We must endeavour to induce the thinking working classes, Socialist and others, to regard the crown, not as a mere figure-head … but as a living power for good, with receptive faculties welcoming information affecting the interests and social well-being of all classes. (Nicolson, 308)
He helped the king to face down the levelling temper of demobilized troops by stepping up the royal family's charitable works, and kept him informed about the growth of republicanism; George V had previously written to him, in gratitude ‘I know you always tell me the truth however unpleasant it may be’ (29 Dec 1913; Gore, 148). Stamfordham supported G. E. Buckle, the former editor of The Times, in continuing the publication, begun by Lord Esher, of Queen Victoria's papers. Such activities undoubtedly helped to bolster the monarchy's standing as a cultural icon, if they did little to recover direct political influence over ministers of the crown.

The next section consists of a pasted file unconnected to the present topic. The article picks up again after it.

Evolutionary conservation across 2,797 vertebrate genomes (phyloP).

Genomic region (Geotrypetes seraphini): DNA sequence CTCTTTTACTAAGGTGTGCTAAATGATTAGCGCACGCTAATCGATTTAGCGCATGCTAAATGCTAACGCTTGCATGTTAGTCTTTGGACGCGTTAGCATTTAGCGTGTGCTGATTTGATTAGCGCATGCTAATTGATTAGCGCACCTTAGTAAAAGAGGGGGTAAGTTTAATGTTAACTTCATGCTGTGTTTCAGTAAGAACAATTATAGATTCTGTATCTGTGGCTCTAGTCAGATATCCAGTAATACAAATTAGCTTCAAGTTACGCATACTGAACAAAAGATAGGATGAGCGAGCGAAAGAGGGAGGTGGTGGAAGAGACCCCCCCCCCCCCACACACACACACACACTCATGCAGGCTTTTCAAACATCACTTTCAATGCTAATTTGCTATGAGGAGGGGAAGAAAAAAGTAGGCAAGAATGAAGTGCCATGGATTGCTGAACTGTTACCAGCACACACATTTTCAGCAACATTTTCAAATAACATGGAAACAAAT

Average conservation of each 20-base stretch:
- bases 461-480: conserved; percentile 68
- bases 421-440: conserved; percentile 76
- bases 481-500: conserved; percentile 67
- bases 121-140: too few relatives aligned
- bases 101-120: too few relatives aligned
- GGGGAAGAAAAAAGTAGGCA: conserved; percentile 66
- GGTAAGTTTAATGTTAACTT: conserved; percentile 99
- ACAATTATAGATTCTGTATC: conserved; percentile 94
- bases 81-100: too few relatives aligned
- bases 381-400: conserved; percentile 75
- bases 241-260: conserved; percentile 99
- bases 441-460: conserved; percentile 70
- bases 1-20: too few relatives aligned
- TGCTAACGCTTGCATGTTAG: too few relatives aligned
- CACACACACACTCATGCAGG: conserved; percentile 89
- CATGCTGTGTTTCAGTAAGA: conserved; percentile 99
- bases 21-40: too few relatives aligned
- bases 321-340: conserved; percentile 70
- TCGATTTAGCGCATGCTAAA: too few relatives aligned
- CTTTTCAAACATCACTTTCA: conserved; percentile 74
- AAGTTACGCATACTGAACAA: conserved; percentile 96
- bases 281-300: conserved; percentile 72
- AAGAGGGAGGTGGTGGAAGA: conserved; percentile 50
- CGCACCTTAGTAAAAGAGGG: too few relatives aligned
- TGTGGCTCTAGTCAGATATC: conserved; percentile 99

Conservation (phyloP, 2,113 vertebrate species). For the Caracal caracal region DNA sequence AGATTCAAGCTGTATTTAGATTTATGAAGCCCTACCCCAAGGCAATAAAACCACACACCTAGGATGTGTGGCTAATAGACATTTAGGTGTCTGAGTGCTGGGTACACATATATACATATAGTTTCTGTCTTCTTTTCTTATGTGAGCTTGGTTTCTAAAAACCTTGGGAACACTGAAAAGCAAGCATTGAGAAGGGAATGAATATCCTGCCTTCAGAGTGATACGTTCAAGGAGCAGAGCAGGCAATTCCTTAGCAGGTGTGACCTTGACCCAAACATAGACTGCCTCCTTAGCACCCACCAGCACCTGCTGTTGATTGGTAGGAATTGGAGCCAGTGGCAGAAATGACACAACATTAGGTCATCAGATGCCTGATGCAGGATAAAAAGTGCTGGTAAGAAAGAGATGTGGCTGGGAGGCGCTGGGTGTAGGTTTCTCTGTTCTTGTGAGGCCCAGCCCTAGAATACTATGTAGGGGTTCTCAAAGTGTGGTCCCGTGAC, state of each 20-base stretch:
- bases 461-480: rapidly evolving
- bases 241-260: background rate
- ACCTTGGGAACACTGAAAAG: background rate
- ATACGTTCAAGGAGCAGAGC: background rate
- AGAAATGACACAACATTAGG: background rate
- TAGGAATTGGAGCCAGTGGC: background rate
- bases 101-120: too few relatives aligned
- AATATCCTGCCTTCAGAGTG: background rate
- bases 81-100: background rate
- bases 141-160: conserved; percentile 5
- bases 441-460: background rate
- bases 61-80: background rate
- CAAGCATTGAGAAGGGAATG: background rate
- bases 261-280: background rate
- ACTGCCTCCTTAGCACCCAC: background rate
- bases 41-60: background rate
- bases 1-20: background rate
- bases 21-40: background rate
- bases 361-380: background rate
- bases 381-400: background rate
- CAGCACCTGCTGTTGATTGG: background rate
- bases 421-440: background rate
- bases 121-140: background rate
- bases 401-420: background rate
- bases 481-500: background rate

After his wife died in 1922 Stamfordham lived with his unmarried daughter Margaret at St James's Palace and at Windsor. It was his duty, in 1923, to tell Lord Curzon that his membership of the House of Lords effectively precluded him from becoming prime minister. His kindness when the first Labour government took office the following year was later recalled by Ramsay MacDonald. Stamfordham died in post at St James's Palace on 31 March 1931, following an operation two weeks earlier from which he never recovered, and was buried at Brompton cemetery on 4 April. His title became extinct with his death. The king wrote in his diary ‘I shall miss him terribly. His loss is irreparable’ (Pope-Hennessy, 549). Owen Morshead, a royal librarian who knew both men, wrote of Stamfordham's ‘absence of self-esteem which responded to a like quality in his master, establishing between them more than a merely professional relationship throughout the thirty years of their association’ (DNB).